Created for Use in National, Federal, State, and Local Homeland Security Preparedness Activities
- Version 20.2 Draft
- For Official Use Only
- 157 pages
- April 2005
The Federal interagency community has developed fifteen all-hazards planning scenarios (the National Planning Scenarios or Scenarios) for use in national, Federal, State, and local homeland security preparedness activities. The Scenarios are planning tools and are representative of the range of potential terrorist attacks and natural disasters and the related impacts that face our nation. The objective was to develop a minimum number of credible scenarios in order to establish the range of response requirements to facilitate preparedness planning. Since these Scenarios were compiled to be the minimum number necessary to develop the range of response capabilities and resources, other hazards were inevitably omitted. Examples of other potentially high-impact events include nuclear power plant incidents1, industrial and transportation accidents, and frequently occurring natural disasters. Entities at all levels of government can use the National Planning Scenarios as a reference to help them identify the potential scope, magnitude, and complexity of potential major events. Entities are not precluded from developing their own scenarios to supplement the National Planning Scenarios. These Scenarios reflect a rigorous analytical effort by Federal homeland security experts, with reviews by State and local homeland security representatives. However, it is recognized that refinement and revision over time will be necessary to ensure the Scenarios remain accurate, represent the evolving all-hazards threat picture, and embody the capabilities necessary to respond to domestic incidents.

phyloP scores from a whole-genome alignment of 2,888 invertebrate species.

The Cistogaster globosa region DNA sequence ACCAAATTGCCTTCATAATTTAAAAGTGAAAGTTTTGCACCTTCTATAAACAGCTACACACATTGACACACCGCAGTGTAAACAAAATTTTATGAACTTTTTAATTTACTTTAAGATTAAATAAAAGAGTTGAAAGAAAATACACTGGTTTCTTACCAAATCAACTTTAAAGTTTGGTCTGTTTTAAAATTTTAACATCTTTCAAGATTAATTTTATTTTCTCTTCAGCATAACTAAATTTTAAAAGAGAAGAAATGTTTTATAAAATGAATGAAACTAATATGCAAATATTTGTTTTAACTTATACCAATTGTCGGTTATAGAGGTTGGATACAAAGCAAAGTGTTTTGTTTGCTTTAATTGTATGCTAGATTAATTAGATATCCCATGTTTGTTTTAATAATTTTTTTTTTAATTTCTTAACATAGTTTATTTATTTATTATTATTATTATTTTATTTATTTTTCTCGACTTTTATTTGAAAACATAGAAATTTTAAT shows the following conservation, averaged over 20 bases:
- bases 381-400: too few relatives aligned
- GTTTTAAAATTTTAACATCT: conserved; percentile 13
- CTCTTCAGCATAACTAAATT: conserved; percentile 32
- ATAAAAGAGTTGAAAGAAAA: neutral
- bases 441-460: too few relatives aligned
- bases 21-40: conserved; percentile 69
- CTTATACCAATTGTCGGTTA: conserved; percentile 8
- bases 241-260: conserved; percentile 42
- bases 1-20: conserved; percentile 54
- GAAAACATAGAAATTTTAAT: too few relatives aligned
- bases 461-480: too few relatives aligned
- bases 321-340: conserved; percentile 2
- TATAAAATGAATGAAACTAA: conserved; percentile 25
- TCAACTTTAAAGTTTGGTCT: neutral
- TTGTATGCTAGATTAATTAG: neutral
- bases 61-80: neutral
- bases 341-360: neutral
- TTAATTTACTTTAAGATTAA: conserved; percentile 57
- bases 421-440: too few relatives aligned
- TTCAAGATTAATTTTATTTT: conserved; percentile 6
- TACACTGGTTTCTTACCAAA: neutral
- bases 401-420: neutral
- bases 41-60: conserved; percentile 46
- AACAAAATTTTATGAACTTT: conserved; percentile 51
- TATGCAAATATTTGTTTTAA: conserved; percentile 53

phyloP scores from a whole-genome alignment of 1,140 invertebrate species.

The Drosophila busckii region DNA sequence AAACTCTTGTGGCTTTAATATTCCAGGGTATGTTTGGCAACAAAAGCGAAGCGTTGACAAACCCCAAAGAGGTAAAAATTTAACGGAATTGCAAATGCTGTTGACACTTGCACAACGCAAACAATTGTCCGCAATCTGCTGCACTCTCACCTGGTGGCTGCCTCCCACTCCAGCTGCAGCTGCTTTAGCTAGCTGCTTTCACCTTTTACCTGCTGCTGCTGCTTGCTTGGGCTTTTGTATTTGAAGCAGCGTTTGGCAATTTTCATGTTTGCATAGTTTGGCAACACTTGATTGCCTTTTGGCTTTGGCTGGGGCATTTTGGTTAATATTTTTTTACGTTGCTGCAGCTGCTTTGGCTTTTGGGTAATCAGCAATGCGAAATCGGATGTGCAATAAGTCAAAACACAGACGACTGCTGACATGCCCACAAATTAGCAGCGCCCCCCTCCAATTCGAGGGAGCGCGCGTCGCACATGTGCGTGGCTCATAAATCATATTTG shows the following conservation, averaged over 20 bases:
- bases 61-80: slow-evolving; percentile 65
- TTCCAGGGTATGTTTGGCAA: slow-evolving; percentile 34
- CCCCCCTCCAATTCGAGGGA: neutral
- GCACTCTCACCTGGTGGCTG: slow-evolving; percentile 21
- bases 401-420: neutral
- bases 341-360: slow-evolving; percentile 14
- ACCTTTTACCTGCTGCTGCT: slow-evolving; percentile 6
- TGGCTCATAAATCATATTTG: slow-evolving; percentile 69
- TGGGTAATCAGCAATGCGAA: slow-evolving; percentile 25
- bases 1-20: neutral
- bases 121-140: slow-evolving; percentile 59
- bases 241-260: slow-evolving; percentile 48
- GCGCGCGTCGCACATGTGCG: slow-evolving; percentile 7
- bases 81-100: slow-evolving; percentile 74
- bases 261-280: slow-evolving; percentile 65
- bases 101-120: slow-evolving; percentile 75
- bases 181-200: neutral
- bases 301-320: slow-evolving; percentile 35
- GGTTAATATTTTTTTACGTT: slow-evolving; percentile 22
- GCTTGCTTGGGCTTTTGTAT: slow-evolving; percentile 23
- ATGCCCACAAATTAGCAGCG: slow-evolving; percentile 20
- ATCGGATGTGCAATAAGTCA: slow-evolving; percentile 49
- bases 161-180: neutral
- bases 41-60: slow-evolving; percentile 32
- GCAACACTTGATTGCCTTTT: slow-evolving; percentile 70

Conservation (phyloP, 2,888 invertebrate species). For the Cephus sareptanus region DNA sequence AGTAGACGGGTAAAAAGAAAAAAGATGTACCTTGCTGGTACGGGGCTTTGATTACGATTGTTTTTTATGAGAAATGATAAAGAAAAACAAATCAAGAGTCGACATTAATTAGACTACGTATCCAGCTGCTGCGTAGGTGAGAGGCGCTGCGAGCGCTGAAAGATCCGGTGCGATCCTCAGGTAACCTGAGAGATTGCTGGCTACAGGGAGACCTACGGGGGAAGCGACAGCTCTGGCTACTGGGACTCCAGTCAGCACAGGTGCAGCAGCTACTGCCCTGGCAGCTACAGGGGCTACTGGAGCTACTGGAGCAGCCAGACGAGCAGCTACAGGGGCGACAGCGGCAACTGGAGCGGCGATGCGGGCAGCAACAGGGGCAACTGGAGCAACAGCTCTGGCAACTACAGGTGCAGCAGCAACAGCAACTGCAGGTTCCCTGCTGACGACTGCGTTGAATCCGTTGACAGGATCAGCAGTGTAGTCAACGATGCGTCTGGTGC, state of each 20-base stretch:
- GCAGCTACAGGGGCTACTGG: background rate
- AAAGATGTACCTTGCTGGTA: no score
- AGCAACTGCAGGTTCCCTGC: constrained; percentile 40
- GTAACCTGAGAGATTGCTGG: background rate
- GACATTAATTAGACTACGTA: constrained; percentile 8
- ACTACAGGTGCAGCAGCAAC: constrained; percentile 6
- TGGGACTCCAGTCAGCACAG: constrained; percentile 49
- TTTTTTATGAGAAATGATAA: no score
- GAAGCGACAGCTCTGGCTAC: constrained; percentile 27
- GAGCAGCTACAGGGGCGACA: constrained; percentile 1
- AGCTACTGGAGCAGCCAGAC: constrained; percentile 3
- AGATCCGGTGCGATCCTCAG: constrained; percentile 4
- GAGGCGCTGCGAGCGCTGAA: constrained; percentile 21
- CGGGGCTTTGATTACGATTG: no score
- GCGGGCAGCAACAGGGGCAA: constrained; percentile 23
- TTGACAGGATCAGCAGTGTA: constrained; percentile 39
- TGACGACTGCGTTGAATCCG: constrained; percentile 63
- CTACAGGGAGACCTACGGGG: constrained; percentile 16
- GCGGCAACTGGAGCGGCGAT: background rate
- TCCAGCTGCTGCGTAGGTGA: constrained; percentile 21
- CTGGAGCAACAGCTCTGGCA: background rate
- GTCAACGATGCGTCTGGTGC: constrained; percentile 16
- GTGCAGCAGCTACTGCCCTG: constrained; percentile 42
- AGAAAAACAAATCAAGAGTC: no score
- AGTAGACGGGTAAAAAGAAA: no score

How to Use the National Planning Scenarios:
In seeking to prepare the Nation for terrorist attacks, major disasters and other emergencies, it is impossible to maintain the highest level of preparedness for all possibilities all of the time. Given limited resources, managing the risk posed by major events is imperative. In an atmosphere of changing and evolving threat, it is vital to build flexible capabilities that will enable the Nation, as a whole, to prevent, respond to and recover from a range of major events. To address this challenge, DHS employs a capabilities-based planning process which is a planning process that occurs under uncertainty in order to identify capabilities suitable for a wide range of challenges and circumstances, while working within an economic framework that necessitates prioritization and choice. As a first step in the capabilities-based planning process, the Scenarios, while not exhaustive, provide an illustration of the potential threats for which we must be prepared. The Scenarios were designed to be broadly applicable; they generally do not specify a geographic location, and the impacts are meant to be scalable for a variety of population and geographic considerations.
The Scenarios will be used in the implementation of HSPD-8, “National Preparedness,” including the development of the National Preparedness Goal and the National Exercise Program. In helping to develop the National Preparedness Goal, the Scenarios provide the foundation for identifying the capabilities across all mission areas and the target levels of those capabilities needed for effective prevention, response and recovery to major events, such as those outlined in the Scenarios. Examination of the Scenarios leads to certain common functions that must be accomplished. The need for response organizations to move quickly and in a coordinated manner and the requirements to quickly treat mass casualties and to assist displaced residents are examples. This commonality implies flexible, adaptive, and robust capabilities to